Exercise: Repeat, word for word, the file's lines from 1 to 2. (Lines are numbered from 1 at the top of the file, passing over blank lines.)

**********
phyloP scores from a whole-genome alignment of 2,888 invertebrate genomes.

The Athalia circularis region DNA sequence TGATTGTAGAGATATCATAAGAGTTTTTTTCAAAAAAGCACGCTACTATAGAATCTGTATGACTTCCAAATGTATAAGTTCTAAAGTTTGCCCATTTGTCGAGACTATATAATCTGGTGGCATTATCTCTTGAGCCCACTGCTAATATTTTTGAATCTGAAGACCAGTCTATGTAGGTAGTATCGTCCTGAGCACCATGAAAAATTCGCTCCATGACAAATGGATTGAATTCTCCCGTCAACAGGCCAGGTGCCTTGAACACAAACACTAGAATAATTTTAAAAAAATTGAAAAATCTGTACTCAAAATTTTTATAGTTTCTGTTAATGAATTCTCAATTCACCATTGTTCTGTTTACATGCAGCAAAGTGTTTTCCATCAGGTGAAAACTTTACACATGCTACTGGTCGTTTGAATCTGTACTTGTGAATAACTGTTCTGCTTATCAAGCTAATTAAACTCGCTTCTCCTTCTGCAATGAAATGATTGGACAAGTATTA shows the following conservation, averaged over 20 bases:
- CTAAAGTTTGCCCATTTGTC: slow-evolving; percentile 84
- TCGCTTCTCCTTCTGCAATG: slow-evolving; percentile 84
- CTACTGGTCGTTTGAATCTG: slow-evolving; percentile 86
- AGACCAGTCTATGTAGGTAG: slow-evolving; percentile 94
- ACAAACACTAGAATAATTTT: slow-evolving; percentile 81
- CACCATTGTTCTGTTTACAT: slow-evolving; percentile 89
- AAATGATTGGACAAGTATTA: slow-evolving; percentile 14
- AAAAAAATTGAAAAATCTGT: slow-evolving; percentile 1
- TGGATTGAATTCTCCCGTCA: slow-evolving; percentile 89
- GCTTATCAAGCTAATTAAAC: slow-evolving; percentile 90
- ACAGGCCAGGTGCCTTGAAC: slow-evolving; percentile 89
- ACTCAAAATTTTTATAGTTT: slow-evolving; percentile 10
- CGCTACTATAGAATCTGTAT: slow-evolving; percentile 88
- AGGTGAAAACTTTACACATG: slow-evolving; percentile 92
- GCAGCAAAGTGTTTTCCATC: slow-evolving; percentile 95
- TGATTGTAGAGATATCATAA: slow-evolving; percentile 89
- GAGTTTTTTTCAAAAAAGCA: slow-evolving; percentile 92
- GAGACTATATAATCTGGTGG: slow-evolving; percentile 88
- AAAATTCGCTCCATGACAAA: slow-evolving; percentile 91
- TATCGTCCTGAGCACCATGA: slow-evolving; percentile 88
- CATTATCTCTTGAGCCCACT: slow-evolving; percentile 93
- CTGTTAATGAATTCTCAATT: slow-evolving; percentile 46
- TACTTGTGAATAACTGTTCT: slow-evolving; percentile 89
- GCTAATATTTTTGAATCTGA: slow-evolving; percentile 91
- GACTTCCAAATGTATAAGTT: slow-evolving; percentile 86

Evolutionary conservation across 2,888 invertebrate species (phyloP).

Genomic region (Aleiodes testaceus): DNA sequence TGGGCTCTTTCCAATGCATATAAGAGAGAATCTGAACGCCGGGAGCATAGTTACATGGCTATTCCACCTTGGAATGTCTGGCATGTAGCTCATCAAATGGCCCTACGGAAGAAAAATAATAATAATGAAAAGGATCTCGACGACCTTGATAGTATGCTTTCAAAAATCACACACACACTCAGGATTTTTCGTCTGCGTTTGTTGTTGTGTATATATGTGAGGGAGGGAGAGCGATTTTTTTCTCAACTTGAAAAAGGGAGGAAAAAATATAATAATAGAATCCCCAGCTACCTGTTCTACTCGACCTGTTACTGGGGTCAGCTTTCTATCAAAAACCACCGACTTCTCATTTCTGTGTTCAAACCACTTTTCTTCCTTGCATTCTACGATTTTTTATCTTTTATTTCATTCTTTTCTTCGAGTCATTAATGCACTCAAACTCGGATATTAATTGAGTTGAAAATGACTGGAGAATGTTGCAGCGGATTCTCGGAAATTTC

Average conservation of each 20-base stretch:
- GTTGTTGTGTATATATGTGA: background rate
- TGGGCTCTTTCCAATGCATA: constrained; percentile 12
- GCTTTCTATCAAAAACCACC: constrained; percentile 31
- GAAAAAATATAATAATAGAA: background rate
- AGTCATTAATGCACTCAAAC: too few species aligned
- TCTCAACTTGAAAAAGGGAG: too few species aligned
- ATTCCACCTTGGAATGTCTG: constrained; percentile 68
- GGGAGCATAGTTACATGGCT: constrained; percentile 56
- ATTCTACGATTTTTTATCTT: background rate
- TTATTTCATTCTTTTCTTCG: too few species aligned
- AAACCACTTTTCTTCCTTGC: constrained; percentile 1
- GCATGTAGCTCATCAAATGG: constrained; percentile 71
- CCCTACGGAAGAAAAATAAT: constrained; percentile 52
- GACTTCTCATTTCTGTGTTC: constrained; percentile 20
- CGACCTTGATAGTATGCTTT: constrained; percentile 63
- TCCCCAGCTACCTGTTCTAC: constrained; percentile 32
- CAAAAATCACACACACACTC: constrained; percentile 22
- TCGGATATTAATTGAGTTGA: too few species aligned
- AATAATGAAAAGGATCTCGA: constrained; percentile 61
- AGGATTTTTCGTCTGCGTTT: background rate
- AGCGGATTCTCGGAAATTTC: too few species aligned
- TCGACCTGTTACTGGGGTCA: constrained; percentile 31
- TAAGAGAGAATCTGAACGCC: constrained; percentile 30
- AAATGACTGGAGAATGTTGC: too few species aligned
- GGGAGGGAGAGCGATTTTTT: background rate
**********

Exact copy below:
phyloP scores from a whole-genome alignment of 2,888 invertebrate genomes.

The Athalia circularis region DNA sequence TGATTGTAGAGATATCATAAGAGTTTTTTTCAAAAAAGCACGCTACTATAGAATCTGTATGACTTCCAAATGTATAAGTTCTAAAGTTTGCCCATTTGTCGAGACTATATAATCTGGTGGCATTATCTCTTGAGCCCACTGCTAATATTTTTGAATCTGAAGACCAGTCTATGTAGGTAGTATCGTCCTGAGCACCATGAAAAATTCGCTCCATGACAAATGGATTGAATTCTCCCGTCAACAGGCCAGGTGCCTTGAACACAAACACTAGAATAATTTTAAAAAAATTGAAAAATCTGTACTCAAAATTTTTATAGTTTCTGTTAATGAATTCTCAATTCACCATTGTTCTGTTTACATGCAGCAAAGTGTTTTCCATCAGGTGAAAACTTTACACATGCTACTGGTCGTTTGAATCTGTACTTGTGAATAACTGTTCTGCTTATCAAGCTAATTAAACTCGCTTCTCCTTCTGCAATGAAATGATTGGACAAGTATTA shows the following conservation, averaged over 20 bases: